Frederic Castinetti, Monique Martinie, Isabelle Morange, Henry Dufour, Nathalie Sturm, Jean-Guy Passagia, Bernard Conte-Devolx, Olivier Chabre and Thierry Brue
Service d’Endocrinologie (F.C., I.M., B.C.-D., T.B.), Diabète et Maladies Métaboliques, et Centre de Reference des Maladies Rares d’Origine Hypophysaires DEFHY, Hôpital de la Timone, 13385 Marseille, France; Service d’Endocrinologie (M.M., O.C.), Hôpital Albert Michallon, 38043 Grenoble, France; Service de Neurochirurgie (H.D.), Hôpital de la Timone, 13385 Marseille, France; and Laboratoire de Pathologie Cellulaire (N.S.), and Service de Neurochirurgie (J.-G.P.), Hôpital Albert Michallon, 38043 Grenoble, France
Address all correspondence and requests for reprints to: Prof. T. Brue, Department of Endocrinology, Hôpital de la Timone, 264 rue St. Pierre, Cedex 5, 13385 Marseille, France. E-mail: firstname.lastname@example.org.
Context: Recurrence of Cushing’s disease (CD) after transsphenoidal surgery (TSS) occurs in about 25% of cases. Twenty percent of patients with immediate postsurgical corticotroph deficiency will present late recurrence.
Objective: The aim of the study was to evaluate a coupled dexamethasone desmopressin test (CDDT) as a predictor of recurrence of CD.
Design: We conducted a prospective bicenter study (Marseille and Grenoble, France).
Patients: We studied 38 patients treated by TSS for CD with a mean follow-up of 60 months.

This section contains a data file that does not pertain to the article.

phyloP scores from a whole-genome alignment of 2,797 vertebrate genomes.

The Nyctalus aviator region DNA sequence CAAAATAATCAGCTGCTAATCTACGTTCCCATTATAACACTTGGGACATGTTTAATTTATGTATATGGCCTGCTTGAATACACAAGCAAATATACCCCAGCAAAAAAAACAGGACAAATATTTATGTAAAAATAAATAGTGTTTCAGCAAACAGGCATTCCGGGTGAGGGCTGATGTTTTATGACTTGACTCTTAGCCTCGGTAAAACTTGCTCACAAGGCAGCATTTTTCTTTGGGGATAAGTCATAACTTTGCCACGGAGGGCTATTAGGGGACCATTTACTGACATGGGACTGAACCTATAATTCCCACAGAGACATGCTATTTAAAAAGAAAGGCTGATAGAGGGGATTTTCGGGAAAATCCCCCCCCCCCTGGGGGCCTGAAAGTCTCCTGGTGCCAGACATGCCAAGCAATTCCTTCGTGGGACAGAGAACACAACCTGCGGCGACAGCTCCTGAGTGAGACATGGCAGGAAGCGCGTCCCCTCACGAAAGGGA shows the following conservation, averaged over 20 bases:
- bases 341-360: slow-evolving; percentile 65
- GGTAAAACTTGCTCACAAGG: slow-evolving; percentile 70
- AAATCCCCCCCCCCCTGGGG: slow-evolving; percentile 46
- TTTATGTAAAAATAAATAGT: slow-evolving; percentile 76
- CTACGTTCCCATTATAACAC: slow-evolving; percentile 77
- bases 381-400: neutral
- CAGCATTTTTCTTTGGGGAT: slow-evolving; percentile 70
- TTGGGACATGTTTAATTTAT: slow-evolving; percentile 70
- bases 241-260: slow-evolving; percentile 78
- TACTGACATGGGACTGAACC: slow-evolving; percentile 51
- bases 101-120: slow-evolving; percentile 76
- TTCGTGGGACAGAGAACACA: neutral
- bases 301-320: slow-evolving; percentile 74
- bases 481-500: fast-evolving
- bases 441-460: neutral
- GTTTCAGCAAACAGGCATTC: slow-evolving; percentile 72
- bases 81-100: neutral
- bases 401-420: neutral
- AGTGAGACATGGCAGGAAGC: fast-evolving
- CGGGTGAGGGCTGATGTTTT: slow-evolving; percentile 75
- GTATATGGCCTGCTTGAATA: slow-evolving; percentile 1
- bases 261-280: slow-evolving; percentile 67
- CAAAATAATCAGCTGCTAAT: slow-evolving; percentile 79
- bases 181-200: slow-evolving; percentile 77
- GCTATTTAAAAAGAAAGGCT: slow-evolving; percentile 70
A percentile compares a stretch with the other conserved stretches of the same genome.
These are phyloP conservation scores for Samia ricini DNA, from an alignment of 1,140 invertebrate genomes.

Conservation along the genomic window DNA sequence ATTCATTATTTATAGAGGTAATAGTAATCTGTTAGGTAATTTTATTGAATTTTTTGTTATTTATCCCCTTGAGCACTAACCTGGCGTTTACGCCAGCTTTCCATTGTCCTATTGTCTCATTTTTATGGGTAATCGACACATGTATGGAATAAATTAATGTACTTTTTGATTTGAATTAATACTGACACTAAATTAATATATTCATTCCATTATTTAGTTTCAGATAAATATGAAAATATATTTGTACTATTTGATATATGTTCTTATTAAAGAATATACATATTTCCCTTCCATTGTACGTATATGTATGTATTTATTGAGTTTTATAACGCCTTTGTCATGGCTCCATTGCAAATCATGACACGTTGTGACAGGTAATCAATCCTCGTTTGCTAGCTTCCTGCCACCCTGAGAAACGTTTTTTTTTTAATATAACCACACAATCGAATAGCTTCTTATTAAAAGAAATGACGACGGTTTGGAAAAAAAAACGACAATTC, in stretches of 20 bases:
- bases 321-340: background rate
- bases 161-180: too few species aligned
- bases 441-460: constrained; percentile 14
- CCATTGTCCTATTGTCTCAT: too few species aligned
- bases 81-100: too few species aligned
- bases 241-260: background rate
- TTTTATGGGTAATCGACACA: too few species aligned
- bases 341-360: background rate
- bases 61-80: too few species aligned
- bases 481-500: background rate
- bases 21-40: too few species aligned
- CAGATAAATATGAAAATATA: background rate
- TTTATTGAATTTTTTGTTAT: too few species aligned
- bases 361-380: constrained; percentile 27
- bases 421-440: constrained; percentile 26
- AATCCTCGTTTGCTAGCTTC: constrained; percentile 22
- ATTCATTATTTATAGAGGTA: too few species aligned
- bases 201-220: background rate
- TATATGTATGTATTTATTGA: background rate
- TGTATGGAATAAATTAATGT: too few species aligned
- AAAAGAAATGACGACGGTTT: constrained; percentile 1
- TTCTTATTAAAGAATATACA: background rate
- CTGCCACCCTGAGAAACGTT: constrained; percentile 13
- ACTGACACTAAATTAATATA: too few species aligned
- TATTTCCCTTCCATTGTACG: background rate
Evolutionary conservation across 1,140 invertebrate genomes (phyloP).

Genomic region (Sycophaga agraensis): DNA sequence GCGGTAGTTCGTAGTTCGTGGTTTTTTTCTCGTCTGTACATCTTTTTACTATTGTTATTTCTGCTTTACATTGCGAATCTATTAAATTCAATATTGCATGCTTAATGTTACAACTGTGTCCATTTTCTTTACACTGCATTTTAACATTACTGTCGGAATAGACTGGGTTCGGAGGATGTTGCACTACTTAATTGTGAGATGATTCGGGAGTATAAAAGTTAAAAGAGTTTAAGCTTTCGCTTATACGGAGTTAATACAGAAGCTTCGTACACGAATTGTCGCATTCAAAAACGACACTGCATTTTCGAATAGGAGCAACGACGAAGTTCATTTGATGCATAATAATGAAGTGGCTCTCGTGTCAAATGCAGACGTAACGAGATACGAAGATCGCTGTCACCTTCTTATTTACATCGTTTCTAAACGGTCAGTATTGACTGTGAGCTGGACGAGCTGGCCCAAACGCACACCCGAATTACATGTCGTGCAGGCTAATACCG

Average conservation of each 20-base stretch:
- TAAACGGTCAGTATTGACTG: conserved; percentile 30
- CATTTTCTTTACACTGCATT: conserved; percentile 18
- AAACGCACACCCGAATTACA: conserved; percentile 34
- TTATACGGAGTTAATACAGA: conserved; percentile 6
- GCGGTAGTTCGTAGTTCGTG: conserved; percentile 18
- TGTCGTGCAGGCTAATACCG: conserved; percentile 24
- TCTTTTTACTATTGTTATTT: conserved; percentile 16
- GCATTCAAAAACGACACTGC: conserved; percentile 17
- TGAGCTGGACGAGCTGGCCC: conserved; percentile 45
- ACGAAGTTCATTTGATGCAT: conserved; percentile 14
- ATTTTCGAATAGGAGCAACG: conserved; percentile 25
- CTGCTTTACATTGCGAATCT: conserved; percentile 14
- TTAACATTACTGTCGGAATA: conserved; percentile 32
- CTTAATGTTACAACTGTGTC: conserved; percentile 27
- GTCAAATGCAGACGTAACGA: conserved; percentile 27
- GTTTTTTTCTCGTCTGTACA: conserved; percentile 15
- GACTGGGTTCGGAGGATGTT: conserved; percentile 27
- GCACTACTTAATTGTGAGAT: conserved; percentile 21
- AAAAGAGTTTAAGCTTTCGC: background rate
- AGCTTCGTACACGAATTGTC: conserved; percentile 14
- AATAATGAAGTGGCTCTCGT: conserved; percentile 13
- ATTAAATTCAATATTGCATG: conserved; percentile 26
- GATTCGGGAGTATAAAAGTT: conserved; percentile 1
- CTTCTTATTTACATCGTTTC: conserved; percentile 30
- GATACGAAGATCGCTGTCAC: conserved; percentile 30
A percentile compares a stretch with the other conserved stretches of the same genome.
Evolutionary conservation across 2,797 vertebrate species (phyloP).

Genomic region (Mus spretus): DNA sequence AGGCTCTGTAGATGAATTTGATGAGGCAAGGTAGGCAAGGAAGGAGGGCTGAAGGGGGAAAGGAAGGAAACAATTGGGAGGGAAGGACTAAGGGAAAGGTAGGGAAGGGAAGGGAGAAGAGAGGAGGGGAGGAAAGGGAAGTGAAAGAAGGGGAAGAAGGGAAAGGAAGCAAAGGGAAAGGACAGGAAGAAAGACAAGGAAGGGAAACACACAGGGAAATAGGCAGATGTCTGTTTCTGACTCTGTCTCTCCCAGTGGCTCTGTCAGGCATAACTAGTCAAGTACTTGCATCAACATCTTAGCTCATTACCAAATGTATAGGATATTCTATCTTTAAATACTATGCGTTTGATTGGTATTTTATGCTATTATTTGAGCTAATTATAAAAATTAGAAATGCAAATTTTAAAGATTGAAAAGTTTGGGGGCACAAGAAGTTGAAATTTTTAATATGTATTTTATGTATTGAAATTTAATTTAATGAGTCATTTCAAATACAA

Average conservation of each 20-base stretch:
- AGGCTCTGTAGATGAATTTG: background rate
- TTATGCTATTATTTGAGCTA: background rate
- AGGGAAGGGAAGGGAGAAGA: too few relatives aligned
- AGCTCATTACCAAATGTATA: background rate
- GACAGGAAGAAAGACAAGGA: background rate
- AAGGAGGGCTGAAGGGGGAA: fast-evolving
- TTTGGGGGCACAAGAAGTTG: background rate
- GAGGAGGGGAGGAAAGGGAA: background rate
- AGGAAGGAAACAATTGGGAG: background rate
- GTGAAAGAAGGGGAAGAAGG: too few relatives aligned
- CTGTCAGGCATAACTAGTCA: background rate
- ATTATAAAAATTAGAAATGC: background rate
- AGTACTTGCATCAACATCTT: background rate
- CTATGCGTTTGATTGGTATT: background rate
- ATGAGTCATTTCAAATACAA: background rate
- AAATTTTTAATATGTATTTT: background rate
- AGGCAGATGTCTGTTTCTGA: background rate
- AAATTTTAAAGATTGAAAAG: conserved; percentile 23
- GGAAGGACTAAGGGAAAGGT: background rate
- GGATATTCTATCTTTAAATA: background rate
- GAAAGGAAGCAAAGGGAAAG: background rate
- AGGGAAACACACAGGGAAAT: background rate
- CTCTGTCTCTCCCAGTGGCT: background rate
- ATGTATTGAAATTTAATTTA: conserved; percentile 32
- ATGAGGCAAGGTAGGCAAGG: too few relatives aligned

Intervention(s): We evaluated 24-h urinary free cortisol, ACTH, and cortisol plasmatic levels and performed low-dose dexamethasone suppression test and CDDT 3 to 6 months after surgery and then yearly.
Main Outcome Measures: After CDDT, ACTH ratio (ACTHr) was defined as (PeakACTH – BaseACTH)/BaseACTH. Cortisol ratio (Cortisolr) was defined as (PeakCortisol – BaseCortisol)/BaseCortisol. Basal values were observed after low-dose dexamethasone suppression test. Receiver operator characteristics curve defined ACTHr and Cortisolr giving the best sensitivity and specificity associated with recurrence.
Results: Ten patients presented recurrence. ACTHr and Cortisolr were superior or equal to 0.5 in all patients with recurrence and in three of 28 patients in remission (100% sensitivity, 89% specificity). The test became positive in eight of 10 patients with recurrence 6–60 months before classical markers of hypercortisolism. Six patients with immediate postsurgical corticotroph deficiency presented recurrence. All of them presented CDDT positivity during the 3 yr after surgery, and recurrence 6 to 60 months after CDDT positivity.
Conclusions: CDDT is an early predictor of recurrence of CD and could be of particular interest in the first 3 yr after surgery, by selecting patients at high risk of recurrence despite falsely reassuring classical hormonal markers.
Journal of Clinical Endocrinology & Metabolism , doi:10.1210/jc.2008-2234
The Journal of Clinical Endocrinology & Metabolism Vol. 94, No. 6 1897-1903
Copyright © 2009 by The Endocrine Society